were for a total of only 17 days and coupled with a BOGO discount.” Given that
each division met or exceeded its profit margin target at the planned sale
price, Swann argued, JCP didn’t expect to sell products at the higher “regular”
price. The evidence would allegedly show that only .2% of products sold at the
regular price, while 98.7% of JCP’s revenues came from products offered at a
discount of 30% or more.  As a result, the
so-called regular prices were not the prevailing market price for any of the items
during any 90 day period.
 
UCL liability doesn’t require individualized proof of
deception, reliance, and injury, as long as members of the public are likely to
be deceived by the defendant’s conduct. A jury could determine from Swann’s
evidence that JCP’s pricing scheme was pervasive and that JCP was or should
have been aware that it was deceptive. 
She could also rely on empirical data demonstrating that false price
comparisons deceive consumers and influence their purchasing decisions.  Common questions also predominated under the
FAL and CLRA, which would trigger the UCL’s unlawfulness prong.  Unlawfulness also covered a claim under the
FTCA.  The court looked to the FTC guides
on former price comparisons: “[i]f the former price is the actual, bona fide
price at which the article was offered to the public on a regular basis for a
reasonably substantial period of time, it provides a legitimate basis for the
advertising of a price comparison.” A former price may be fictitious or not
bona fide, if “an artificial … inflated price was established for the purpose
of enabling the subsequent offer of a large reduction[.]”  JCP’s argument that each claim had to be
proven on an individual basis again ignored plaintiff’s theory of the case: a
systematic and pervasive unlawful price comparison policy. “Evidence of such a
policy or scheme is common to all putative class members and predominates over
any individual facts or questions.”
 
Likewise, predominance often occurs in CLRA cases because
“causation, on a classwide basis, may be established by materiality, meaning
that if the trial court finds that material misrepresentations have been made
to the entire class, an inference of reliance arises as to the class.” Defendant’s
deceptive conduct and the question of materiality predominated over
individualized questions of reliance.  In
Amgen, the Supreme Court affirmed
certification of a securities fraud case where a failure of proof on
materiality would end the case; so too here, where there might be no individual
questions at all, given the plaintiff’s intent to “rely on empirical data
demonstrating that false price comparisons deceive consumers and influence
their purchasing decisions.” 
 
The court reached a similar result under the FAL.  The FAL has a specific provision about statements
as to former price: “[n]o price shall be advertised as a former price of any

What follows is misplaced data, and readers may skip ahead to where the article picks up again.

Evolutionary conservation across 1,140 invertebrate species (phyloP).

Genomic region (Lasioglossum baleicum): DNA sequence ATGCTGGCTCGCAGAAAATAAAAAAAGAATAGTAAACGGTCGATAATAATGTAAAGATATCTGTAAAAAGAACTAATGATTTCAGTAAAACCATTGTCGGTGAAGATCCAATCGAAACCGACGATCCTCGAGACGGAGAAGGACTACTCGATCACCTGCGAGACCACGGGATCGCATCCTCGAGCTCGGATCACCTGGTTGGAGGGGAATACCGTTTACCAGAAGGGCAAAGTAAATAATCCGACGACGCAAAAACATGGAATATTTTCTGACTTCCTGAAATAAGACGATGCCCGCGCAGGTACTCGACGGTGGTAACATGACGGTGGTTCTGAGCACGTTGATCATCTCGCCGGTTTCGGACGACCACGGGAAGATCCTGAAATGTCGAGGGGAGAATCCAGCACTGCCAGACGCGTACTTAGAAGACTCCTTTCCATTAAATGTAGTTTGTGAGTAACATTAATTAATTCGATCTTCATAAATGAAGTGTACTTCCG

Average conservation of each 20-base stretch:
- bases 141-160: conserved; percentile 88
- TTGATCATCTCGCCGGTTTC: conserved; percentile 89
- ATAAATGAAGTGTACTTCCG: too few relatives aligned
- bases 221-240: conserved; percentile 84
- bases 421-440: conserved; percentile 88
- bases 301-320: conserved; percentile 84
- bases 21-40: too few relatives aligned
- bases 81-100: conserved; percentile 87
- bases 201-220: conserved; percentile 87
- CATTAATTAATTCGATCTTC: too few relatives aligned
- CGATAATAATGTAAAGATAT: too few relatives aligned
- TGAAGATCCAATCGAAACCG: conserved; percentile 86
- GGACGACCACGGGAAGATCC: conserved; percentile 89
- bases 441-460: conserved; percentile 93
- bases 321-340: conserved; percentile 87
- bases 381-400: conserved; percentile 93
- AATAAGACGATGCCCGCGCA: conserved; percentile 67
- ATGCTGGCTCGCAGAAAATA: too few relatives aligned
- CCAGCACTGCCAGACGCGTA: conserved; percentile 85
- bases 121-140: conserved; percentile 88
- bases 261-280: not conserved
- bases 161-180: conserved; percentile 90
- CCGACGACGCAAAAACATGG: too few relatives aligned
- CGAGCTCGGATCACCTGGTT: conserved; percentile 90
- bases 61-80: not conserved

advertised thing, unless the alleged former price was the prevailing market
price … within three months next immediately preceding the publication of the
advertisement[.]” JCP argued that, to show “prevailing market price,” Spann
would have to show the price offered by other retailers in the geographic area,
which would vary by consumer and by item, defeating predominance.
 
The language of the FAL didn’t make clear what the “market”
was in a case involving private and exclusive branded items sold by only one
retailer.  The court found previous cases
distinguishable on their facts.  The 1984
Report of the Attorney General’s Committee on Sale and Comparative Price
Advertising offered an example that the court found analogous to the present
claims:
 
[A] furniture dealer runs [an]
advertisement which offers a couch which he claims was formerly selling for
$100 but is now selling for $50. Unless the price which he advertises as the
former price actually coincides with the “prevailing market price” of the couch
within the next preceding three months … the advertisement is again false and
deceptive, and the vendor is within the prohibitions of section 17500.
 
Although this example didn’t define “prevailing market
price,” the AG Opinion states that the price should be the “prevailing market
price” of the couch, as opposed to an earlier example that required comparison
with “similar mattresses” where the seller used the term “retail price” to
explain its comparison. If the proper analysis of “prevailing market price” always
required consideration of similar items from other retailers, there’d be no
distinction between the prevailing market price of “the couch” versus “similar
couches.” Still, the AG Opinion didn’t directly answer the question either.

The court turned to principles of statutory construction, which in California
start with legislative intent, which itself is first determined by the words of
the statute.  Intent prevails over
letter, and the letter of the law will be read to conform to the spirit of the
act if possible.  The court found that
the law’s clarification of “prevailing market price” as “wholesale if the offer
is at wholesale [and] retail if the offer is at retail” evinced a legislative
intent “that courts consider the specific offer at issue, such that the